The Dukinfield company William Kenyon's is celebrating its 150th anniversary this year.
William Kenyon's was born in the aftermath of the American Civil War. The conflict caused huge disruption to the cotton imports from the southern states upon which the Tameside area was dependent. Mills closed for lack of raw materials and thousands were left out of work and dependent on charity. William Kenyon, who worked as a relieving officer in Stockport, saw the misery at first-hand and resolved to start a business that was not at the mercy of cotton.
William knew the heavy phase of the Industrial Revolution, with its reliance on coal, iron and railways, was coming to an end. With an eye on the future, he started up as a rope-maker so that he could supply both the established and developing industries.
The Kenyons’ first ropeworks was on King Street, opposite what is now Dukinfield Town Hall. In 1872 William bought the house and land at 40 Church Street, and three years later the land between Railway Street and Palmer Street. This became the Chapel Field works where Kenyons’ head office remains.
In 1917 the company bought the Reliance Rope Works on Railway Street from Alderman John Stafford. When it was built, in 1903, it was reputed to be the longest rope walk in England.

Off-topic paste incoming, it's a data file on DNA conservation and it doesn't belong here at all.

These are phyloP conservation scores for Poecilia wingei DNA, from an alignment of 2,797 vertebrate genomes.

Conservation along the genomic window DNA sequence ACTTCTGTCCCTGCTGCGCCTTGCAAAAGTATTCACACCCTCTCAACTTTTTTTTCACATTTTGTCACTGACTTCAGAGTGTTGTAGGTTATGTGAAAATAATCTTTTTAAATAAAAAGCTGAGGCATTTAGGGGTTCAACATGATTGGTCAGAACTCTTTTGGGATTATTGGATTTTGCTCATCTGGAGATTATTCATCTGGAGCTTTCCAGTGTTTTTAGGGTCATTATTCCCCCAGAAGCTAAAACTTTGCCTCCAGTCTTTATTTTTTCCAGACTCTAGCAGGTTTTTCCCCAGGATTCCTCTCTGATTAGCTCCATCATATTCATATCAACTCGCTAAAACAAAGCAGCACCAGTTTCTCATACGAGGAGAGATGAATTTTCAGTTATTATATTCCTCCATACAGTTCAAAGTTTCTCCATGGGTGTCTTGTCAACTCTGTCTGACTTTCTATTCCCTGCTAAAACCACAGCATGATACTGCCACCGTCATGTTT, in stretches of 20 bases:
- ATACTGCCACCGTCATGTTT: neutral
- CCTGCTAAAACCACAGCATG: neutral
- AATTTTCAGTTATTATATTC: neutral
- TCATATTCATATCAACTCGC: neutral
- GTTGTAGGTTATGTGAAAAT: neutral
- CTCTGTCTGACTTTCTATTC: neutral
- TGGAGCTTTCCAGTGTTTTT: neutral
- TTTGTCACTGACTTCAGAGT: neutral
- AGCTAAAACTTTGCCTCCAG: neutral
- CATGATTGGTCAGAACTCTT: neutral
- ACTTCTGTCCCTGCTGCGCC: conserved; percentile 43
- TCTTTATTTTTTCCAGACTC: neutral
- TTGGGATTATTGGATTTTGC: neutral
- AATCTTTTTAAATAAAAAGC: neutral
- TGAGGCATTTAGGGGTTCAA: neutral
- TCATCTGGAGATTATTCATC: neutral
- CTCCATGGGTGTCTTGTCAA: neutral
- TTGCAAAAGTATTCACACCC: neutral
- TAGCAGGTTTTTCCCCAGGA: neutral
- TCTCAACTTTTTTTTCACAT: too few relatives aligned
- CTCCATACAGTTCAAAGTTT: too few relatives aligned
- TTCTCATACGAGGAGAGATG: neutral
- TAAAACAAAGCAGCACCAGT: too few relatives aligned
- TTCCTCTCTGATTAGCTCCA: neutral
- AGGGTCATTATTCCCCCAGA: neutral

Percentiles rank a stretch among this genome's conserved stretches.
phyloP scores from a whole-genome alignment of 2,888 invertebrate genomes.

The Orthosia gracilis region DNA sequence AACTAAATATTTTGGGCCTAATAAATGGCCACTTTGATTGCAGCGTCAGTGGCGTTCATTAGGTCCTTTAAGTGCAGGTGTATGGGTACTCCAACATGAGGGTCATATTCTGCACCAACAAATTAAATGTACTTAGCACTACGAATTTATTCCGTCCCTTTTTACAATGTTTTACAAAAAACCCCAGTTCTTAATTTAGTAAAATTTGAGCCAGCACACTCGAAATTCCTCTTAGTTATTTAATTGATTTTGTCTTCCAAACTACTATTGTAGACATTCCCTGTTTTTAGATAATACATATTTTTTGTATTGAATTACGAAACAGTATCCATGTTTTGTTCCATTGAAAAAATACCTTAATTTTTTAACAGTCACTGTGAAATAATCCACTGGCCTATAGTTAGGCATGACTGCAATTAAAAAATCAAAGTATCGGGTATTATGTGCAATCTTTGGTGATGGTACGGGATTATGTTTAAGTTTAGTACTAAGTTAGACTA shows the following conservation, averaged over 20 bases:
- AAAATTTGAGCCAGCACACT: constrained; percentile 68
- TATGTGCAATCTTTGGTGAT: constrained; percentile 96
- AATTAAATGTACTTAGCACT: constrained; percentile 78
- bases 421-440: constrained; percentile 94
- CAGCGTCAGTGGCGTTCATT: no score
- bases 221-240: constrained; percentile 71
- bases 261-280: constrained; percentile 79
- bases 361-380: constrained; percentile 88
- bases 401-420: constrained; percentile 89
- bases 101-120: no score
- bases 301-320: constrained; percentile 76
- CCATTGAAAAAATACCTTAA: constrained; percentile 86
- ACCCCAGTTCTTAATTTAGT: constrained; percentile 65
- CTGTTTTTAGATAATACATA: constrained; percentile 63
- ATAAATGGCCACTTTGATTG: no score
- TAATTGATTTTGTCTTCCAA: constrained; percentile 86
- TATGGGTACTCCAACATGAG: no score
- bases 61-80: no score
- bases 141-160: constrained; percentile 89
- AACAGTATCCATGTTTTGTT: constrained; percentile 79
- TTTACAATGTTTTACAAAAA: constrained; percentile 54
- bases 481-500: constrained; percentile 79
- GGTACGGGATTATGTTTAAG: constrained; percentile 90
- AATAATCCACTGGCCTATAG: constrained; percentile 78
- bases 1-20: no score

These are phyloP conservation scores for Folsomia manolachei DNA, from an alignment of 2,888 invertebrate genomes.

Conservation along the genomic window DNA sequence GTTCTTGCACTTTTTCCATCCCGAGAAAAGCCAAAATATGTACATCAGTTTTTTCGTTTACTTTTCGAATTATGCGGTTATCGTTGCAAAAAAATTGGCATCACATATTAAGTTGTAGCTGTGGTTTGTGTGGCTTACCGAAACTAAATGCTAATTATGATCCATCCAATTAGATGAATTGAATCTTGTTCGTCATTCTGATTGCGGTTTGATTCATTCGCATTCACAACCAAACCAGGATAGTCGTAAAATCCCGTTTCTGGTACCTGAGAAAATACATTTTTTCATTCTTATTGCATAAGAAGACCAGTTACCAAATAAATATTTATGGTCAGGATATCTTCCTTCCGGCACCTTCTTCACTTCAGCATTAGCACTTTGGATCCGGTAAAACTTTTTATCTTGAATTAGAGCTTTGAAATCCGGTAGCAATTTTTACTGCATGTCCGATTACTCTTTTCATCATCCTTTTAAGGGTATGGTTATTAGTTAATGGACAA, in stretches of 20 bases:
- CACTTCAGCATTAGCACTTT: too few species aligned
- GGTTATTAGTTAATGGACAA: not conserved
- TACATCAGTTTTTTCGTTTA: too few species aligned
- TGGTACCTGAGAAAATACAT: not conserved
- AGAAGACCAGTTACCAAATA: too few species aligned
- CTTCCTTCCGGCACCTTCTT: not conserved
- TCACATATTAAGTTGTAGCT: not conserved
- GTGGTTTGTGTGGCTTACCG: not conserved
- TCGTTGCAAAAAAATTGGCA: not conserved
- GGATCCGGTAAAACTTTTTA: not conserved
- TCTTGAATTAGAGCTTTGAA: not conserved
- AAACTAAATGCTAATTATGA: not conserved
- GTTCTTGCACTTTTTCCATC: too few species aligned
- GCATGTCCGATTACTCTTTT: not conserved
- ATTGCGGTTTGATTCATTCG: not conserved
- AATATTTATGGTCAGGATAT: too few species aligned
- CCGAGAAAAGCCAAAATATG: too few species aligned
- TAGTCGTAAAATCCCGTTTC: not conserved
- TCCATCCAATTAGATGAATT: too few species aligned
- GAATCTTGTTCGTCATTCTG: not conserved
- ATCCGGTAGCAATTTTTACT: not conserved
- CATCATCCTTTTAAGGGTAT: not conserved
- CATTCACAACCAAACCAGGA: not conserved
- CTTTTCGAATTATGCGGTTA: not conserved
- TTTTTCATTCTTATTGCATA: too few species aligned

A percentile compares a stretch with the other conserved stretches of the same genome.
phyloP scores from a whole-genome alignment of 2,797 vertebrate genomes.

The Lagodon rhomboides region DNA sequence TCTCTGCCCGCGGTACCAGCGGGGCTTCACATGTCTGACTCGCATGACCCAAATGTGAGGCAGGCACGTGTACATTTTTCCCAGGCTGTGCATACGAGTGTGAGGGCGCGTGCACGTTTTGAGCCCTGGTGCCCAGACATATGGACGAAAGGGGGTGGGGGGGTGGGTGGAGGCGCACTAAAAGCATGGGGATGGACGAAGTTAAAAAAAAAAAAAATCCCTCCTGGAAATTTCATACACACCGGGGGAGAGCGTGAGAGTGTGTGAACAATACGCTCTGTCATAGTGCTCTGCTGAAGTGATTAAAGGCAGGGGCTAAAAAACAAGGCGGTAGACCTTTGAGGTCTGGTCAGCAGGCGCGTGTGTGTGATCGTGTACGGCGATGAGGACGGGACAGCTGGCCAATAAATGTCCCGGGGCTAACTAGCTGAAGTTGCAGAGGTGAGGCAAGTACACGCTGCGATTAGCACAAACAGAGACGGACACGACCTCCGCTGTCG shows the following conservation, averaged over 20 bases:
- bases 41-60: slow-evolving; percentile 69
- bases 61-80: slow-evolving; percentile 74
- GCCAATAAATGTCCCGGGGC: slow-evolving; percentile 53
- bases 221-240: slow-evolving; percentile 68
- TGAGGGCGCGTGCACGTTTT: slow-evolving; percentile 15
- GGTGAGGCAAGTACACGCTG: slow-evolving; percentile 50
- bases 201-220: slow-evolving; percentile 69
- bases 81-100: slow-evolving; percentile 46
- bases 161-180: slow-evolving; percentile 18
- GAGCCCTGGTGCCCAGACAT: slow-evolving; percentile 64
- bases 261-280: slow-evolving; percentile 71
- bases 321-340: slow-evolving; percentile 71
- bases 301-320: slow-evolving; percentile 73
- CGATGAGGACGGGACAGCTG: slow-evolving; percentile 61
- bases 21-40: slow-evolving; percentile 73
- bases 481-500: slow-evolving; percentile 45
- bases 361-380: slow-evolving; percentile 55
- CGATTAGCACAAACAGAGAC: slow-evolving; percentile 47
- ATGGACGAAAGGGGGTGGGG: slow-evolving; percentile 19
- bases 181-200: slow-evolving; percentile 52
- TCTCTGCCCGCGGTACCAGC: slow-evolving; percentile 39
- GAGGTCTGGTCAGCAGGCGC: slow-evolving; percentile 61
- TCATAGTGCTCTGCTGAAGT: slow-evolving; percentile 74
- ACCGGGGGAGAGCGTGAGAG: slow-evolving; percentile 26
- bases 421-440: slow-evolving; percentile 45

The company enjoyed its most famous moment in 1953 when it supplied the ropes used by Colonel John Hunt’s expedition to climb Everest. Sir Edmund Hillary later visited Dukinfield.
Kenyon’s has hosted two royal visits: the Duke of Edinburgh in 1964 and the Queen in 1968.
The Kenyon family also has a fine record of public service. Edwin Kenyon was a member of the first Dukinfield Council in 1899, and George Henry Kenyon served as mayor throughout the First World War until his death in 1917. His widow, Elizabeth Hannah, completed his term and in 1919 was one of the first three people to receive the freedom of the borough.
Arnold Kenyon, who was company chairman from 1917 to 1916, was mayor of Dukinfield in 1935 and oversaw the construction of the Jubilee Hall.
He was succeeded by Sir George Kenyon. Alongside his many industry and education posts, Sir George was deputy lieutenant of Chester and Greater Manchester, and high sheriff of Cheshire. He died in 2008.
It says much that William Kenyon and Sons has been able to continually adapt and so survive and prosper for 150 years. It has carried Dukinfield’s name throughout the world.